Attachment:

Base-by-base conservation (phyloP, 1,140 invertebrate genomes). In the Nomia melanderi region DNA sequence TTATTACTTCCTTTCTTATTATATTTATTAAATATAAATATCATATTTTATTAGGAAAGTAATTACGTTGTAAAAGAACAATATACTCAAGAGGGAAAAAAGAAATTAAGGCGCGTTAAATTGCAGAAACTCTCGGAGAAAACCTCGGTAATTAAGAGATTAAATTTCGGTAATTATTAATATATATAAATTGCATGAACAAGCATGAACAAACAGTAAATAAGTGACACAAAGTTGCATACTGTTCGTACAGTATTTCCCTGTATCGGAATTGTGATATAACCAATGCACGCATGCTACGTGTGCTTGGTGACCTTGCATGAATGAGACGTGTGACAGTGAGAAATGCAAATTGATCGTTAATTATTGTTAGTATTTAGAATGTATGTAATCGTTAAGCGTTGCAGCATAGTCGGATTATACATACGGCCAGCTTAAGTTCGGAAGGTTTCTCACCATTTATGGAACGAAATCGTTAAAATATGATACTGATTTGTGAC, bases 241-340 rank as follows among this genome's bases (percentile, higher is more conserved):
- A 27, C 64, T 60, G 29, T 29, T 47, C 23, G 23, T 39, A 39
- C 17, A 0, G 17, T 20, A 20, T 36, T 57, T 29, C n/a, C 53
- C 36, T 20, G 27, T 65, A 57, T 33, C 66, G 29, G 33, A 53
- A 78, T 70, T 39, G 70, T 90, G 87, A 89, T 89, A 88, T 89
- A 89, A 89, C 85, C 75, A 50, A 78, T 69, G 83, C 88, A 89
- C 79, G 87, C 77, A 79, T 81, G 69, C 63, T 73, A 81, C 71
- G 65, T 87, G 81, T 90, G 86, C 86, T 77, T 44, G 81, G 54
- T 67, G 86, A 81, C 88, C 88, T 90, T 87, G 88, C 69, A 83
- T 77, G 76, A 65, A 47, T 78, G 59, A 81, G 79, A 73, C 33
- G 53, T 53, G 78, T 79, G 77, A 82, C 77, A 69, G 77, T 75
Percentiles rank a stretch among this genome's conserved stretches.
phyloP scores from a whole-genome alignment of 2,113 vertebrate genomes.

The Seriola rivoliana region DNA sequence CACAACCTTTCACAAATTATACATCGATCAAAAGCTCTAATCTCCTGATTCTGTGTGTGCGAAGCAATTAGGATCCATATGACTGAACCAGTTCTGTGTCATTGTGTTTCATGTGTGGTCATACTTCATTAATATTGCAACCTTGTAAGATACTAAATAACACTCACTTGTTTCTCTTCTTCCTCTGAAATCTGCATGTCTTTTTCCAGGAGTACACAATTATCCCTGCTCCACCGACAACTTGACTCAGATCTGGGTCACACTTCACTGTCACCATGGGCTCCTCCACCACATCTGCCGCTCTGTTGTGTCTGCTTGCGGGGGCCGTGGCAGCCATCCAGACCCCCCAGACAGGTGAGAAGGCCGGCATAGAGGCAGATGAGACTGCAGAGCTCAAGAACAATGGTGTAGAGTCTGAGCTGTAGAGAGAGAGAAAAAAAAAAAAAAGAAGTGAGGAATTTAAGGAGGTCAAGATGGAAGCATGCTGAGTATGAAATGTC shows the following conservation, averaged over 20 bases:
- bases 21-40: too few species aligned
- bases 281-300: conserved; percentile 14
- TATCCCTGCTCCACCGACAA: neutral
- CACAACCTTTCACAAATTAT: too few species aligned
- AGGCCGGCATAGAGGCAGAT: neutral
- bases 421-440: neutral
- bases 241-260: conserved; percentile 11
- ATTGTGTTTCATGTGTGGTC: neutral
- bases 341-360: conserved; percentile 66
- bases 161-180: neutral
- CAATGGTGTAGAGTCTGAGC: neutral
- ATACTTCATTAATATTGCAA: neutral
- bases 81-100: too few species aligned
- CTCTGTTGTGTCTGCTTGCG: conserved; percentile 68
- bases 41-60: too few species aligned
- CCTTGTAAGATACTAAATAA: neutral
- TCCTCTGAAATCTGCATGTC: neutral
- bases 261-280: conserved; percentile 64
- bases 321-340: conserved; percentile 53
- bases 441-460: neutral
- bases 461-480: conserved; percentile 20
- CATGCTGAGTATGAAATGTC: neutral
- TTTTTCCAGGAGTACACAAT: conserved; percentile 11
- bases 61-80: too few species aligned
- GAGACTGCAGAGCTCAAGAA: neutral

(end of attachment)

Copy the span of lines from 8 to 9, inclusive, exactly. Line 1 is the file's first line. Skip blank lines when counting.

- G 65, T 87, G 81, T 90, G 86, C 86, T 77, T 44, G 81, G 54
- T 67, G 86, A 81, C 88, C 88, T 90, T 87, G 88, C 69, A 83